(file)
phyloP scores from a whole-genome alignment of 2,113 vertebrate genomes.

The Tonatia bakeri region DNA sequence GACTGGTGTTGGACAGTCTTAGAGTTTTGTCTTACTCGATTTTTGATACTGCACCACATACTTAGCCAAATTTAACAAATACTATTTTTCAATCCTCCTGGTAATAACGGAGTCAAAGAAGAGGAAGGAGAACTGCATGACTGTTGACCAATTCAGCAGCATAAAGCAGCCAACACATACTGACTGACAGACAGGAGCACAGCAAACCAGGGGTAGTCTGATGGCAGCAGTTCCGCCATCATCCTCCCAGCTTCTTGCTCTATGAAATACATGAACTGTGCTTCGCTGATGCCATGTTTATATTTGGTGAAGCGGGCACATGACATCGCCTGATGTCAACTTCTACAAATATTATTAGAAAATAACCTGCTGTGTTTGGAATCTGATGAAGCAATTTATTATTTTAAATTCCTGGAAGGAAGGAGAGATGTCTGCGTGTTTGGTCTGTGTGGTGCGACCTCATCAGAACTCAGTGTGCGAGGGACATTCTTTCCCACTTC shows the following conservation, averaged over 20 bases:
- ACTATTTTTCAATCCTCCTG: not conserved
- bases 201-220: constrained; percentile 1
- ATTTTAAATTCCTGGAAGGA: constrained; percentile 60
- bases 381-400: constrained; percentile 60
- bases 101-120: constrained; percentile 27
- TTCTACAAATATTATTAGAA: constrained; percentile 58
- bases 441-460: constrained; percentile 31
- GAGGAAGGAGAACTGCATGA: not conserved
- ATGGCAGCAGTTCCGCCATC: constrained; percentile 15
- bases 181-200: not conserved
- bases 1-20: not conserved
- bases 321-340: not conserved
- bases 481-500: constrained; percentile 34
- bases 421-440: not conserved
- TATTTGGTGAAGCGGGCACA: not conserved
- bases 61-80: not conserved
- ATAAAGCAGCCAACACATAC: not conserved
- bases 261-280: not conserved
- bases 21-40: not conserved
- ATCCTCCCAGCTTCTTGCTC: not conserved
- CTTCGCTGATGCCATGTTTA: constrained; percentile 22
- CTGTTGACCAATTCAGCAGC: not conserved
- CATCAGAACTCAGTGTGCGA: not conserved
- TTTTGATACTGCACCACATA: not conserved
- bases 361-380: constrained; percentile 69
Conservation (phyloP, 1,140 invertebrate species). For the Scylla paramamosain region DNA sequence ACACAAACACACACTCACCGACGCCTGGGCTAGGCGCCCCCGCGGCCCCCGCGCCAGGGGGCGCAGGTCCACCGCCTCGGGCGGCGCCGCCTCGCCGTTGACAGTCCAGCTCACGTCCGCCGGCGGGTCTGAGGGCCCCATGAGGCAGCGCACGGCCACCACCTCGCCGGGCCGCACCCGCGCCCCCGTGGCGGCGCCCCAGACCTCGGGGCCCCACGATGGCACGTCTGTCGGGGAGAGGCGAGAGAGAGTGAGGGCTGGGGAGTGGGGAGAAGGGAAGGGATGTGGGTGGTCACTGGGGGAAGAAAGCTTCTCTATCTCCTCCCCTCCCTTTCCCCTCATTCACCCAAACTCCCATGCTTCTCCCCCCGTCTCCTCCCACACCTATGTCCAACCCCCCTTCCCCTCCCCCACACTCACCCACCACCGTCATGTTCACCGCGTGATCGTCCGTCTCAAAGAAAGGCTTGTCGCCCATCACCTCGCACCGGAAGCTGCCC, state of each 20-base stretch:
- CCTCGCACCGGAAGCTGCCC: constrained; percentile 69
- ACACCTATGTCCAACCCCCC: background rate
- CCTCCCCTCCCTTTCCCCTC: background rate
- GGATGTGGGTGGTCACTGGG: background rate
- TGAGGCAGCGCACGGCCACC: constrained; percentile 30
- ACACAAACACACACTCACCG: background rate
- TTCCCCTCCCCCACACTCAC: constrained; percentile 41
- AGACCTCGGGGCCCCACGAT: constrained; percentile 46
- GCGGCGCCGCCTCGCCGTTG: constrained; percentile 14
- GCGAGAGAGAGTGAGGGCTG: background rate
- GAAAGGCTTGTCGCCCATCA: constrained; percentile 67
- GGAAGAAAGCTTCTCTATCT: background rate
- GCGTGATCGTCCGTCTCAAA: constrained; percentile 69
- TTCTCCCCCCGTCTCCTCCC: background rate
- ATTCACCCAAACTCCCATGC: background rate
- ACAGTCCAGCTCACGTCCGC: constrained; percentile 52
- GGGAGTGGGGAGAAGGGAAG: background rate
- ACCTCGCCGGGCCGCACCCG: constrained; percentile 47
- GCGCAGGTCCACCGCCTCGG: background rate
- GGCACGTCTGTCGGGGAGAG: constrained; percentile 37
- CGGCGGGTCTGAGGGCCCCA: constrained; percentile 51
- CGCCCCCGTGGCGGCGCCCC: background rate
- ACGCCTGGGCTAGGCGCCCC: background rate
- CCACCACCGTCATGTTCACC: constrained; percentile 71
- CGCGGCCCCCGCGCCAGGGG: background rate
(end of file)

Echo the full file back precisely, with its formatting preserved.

phyloP scores from a whole-genome alignment of 2,113 vertebrate genomes.

The Tonatia bakeri region DNA sequence GACTGGTGTTGGACAGTCTTAGAGTTTTGTCTTACTCGATTTTTGATACTGCACCACATACTTAGCCAAATTTAACAAATACTATTTTTCAATCCTCCTGGTAATAACGGAGTCAAAGAAGAGGAAGGAGAACTGCATGACTGTTGACCAATTCAGCAGCATAAAGCAGCCAACACATACTGACTGACAGACAGGAGCACAGCAAACCAGGGGTAGTCTGATGGCAGCAGTTCCGCCATCATCCTCCCAGCTTCTTGCTCTATGAAATACATGAACTGTGCTTCGCTGATGCCATGTTTATATTTGGTGAAGCGGGCACATGACATCGCCTGATGTCAACTTCTACAAATATTATTAGAAAATAACCTGCTGTGTTTGGAATCTGATGAAGCAATTTATTATTTTAAATTCCTGGAAGGAAGGAGAGATGTCTGCGTGTTTGGTCTGTGTGGTGCGACCTCATCAGAACTCAGTGTGCGAGGGACATTCTTTCCCACTTC shows the following conservation, averaged over 20 bases:
- ACTATTTTTCAATCCTCCTG: not conserved
- bases 201-220: constrained; percentile 1
- ATTTTAAATTCCTGGAAGGA: constrained; percentile 60
- bases 381-400: constrained; percentile 60
- bases 101-120: constrained; percentile 27
- TTCTACAAATATTATTAGAA: constrained; percentile 58
- bases 441-460: constrained; percentile 31
- GAGGAAGGAGAACTGCATGA: not conserved
- ATGGCAGCAGTTCCGCCATC: constrained; percentile 15
- bases 181-200: not conserved
- bases 1-20: not conserved
- bases 321-340: not conserved
- bases 481-500: constrained; percentile 34
- bases 421-440: not conserved
- TATTTGGTGAAGCGGGCACA: not conserved
- bases 61-80: not conserved
- ATAAAGCAGCCAACACATAC: not conserved
- bases 261-280: not conserved
- bases 21-40: not conserved
- ATCCTCCCAGCTTCTTGCTC: not conserved
- CTTCGCTGATGCCATGTTTA: constrained; percentile 22
- CTGTTGACCAATTCAGCAGC: not conserved
- CATCAGAACTCAGTGTGCGA: not conserved
- TTTTGATACTGCACCACATA: not conserved
- bases 361-380: constrained; percentile 69
Conservation (phyloP, 1,140 invertebrate species). For the Scylla paramamosain region DNA sequence ACACAAACACACACTCACCGACGCCTGGGCTAGGCGCCCCCGCGGCCCCCGCGCCAGGGGGCGCAGGTCCACCGCCTCGGGCGGCGCCGCCTCGCCGTTGACAGTCCAGCTCACGTCCGCCGGCGGGTCTGAGGGCCCCATGAGGCAGCGCACGGCCACCACCTCGCCGGGCCGCACCCGCGCCCCCGTGGCGGCGCCCCAGACCTCGGGGCCCCACGATGGCACGTCTGTCGGGGAGAGGCGAGAGAGAGTGAGGGCTGGGGAGTGGGGAGAAGGGAAGGGATGTGGGTGGTCACTGGGGGAAGAAAGCTTCTCTATCTCCTCCCCTCCCTTTCCCCTCATTCACCCAAACTCCCATGCTTCTCCCCCCGTCTCCTCCCACACCTATGTCCAACCCCCCTTCCCCTCCCCCACACTCACCCACCACCGTCATGTTCACCGCGTGATCGTCCGTCTCAAAGAAAGGCTTGTCGCCCATCACCTCGCACCGGAAGCTGCCC, state of each 20-base stretch:
- CCTCGCACCGGAAGCTGCCC: constrained; percentile 69
- ACACCTATGTCCAACCCCCC: background rate
- CCTCCCCTCCCTTTCCCCTC: background rate
- GGATGTGGGTGGTCACTGGG: background rate
- TGAGGCAGCGCACGGCCACC: constrained; percentile 30
- ACACAAACACACACTCACCG: background rate
- TTCCCCTCCCCCACACTCAC: constrained; percentile 41
- AGACCTCGGGGCCCCACGAT: constrained; percentile 46
- GCGGCGCCGCCTCGCCGTTG: constrained; percentile 14
- GCGAGAGAGAGTGAGGGCTG: background rate
- GAAAGGCTTGTCGCCCATCA: constrained; percentile 67
- GGAAGAAAGCTTCTCTATCT: background rate
- GCGTGATCGTCCGTCTCAAA: constrained; percentile 69
- TTCTCCCCCCGTCTCCTCCC: background rate
- ATTCACCCAAACTCCCATGC: background rate
- ACAGTCCAGCTCACGTCCGC: constrained; percentile 52
- GGGAGTGGGGAGAAGGGAAG: background rate
- ACCTCGCCGGGCCGCACCCG: constrained; percentile 47
- GCGCAGGTCCACCGCCTCGG: background rate
- GGCACGTCTGTCGGGGAGAG: constrained; percentile 37
- CGGCGGGTCTGAGGGCCCCA: constrained; percentile 51
- CGCCCCCGTGGCGGCGCCCC: background rate
- ACGCCTGGGCTAGGCGCCCC: background rate
- CCACCACCGTCATGTTCACC: constrained; percentile 71
- CGCGGCCCCCGCGCCAGGGG: background rate